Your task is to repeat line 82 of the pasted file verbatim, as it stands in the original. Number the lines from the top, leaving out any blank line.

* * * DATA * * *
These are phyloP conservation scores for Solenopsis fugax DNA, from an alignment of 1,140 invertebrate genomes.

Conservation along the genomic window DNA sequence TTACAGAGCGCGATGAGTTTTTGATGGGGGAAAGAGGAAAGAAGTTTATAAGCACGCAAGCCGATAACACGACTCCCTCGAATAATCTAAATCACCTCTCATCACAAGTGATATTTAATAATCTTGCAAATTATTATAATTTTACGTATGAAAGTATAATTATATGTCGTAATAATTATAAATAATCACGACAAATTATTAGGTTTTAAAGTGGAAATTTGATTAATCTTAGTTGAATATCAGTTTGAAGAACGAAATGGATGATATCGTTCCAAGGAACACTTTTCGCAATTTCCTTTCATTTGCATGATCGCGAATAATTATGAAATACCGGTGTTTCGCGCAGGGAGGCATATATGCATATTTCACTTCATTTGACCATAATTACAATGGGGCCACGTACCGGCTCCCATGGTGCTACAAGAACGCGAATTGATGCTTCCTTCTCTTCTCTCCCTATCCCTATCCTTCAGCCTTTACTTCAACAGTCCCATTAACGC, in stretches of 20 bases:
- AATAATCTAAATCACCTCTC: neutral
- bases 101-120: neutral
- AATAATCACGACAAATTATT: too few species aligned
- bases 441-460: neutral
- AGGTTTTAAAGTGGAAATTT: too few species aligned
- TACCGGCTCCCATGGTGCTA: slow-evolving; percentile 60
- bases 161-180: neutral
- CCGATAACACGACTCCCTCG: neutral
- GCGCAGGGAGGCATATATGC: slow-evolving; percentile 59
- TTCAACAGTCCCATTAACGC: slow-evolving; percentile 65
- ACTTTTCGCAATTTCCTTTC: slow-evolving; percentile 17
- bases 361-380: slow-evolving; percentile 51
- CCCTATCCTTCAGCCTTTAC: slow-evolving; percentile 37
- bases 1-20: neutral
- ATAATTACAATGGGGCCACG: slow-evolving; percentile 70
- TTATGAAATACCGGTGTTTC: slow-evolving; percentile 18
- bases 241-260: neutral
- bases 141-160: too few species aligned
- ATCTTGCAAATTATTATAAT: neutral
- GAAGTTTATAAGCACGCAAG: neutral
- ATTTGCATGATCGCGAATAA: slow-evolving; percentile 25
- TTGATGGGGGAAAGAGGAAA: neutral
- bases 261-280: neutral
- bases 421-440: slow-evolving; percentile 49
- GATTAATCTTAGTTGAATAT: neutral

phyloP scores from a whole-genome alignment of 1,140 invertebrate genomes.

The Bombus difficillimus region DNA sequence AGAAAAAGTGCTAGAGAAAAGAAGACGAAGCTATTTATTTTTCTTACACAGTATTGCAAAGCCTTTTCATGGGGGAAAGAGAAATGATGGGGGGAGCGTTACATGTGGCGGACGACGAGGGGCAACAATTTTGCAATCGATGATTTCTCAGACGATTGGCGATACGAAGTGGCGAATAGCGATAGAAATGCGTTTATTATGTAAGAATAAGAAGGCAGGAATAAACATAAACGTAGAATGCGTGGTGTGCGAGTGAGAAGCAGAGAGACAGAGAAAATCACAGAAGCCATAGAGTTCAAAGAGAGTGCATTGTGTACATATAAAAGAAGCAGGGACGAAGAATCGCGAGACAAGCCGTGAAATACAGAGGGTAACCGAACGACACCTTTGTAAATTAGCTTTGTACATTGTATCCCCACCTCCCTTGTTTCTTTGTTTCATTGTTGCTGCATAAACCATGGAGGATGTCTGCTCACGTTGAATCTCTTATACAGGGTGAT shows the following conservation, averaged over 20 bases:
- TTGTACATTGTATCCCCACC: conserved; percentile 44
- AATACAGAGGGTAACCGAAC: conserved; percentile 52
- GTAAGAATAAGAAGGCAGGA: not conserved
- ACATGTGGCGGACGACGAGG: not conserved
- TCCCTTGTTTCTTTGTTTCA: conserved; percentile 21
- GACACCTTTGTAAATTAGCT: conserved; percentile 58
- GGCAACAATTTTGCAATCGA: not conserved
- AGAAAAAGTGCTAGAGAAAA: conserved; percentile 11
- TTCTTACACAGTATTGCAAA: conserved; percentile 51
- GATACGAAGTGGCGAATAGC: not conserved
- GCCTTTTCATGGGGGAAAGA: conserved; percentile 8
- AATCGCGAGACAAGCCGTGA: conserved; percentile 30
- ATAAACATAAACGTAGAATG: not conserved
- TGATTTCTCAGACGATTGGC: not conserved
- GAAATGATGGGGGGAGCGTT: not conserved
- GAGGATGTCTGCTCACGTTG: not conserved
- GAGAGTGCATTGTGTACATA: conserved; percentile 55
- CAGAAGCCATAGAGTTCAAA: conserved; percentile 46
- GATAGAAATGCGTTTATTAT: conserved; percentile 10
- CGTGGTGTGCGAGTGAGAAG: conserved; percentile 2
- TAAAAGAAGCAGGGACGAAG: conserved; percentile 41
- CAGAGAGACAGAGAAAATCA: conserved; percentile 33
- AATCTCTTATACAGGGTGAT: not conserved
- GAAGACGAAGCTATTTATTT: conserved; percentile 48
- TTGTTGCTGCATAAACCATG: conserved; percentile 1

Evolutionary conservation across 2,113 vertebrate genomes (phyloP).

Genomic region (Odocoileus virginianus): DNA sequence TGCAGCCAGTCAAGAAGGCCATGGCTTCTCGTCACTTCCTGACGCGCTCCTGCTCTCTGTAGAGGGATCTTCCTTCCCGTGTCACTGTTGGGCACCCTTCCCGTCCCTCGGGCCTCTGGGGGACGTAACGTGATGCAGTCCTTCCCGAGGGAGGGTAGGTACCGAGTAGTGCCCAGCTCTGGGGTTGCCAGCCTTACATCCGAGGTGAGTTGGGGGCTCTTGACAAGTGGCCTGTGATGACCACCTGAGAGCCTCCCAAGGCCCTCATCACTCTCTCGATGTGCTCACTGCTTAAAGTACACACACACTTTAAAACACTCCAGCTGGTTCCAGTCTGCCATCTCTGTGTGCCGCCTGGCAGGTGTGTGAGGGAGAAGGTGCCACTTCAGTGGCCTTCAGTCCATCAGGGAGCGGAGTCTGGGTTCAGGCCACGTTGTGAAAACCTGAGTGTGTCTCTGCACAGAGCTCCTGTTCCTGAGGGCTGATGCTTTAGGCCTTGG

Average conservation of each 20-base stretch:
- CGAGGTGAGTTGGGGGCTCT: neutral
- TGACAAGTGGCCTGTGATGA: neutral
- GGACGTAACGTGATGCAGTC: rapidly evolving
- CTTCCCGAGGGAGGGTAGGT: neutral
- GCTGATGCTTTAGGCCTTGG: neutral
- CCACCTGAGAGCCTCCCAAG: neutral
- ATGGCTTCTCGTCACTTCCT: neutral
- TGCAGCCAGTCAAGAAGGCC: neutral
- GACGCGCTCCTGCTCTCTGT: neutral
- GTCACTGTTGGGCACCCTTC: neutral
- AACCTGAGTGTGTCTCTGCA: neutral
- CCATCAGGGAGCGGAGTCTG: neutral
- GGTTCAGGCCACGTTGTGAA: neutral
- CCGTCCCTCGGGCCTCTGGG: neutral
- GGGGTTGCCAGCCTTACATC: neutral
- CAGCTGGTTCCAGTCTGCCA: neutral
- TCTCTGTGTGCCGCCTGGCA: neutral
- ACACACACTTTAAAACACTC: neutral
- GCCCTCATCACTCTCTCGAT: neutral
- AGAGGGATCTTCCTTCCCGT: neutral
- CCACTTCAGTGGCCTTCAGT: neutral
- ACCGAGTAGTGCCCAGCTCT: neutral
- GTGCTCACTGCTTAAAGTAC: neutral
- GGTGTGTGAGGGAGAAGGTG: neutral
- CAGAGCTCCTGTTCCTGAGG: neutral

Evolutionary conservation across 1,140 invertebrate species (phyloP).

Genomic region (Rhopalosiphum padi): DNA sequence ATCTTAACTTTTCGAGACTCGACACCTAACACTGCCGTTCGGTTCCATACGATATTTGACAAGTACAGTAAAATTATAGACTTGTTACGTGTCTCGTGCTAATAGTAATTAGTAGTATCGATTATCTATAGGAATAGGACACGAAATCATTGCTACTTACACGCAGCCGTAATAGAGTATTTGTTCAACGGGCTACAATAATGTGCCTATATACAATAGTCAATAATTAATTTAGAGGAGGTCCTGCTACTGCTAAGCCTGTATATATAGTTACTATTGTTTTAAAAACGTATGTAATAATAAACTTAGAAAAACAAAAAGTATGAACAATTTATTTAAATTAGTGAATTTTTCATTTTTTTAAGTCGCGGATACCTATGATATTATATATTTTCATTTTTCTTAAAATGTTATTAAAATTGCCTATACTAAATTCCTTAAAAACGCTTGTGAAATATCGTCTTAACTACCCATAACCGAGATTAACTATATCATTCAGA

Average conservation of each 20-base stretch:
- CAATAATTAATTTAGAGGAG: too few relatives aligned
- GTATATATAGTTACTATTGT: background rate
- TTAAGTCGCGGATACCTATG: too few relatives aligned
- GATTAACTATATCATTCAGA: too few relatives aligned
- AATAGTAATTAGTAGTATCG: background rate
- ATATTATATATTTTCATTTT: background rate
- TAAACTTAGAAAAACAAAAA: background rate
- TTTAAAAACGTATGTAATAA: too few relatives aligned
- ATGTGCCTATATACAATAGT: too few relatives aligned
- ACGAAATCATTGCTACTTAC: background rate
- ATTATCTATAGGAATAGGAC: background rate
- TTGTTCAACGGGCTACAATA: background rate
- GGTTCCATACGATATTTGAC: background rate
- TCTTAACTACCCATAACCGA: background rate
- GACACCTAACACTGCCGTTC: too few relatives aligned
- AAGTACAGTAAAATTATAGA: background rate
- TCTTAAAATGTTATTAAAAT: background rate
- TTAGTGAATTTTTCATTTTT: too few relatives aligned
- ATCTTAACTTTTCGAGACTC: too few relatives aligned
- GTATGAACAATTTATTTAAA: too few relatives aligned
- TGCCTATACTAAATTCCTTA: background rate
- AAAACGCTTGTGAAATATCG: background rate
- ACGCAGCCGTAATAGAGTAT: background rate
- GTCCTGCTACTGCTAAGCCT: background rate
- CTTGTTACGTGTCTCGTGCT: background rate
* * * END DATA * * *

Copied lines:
- CAGAGCTCCTGTTCCTGAGG: neutral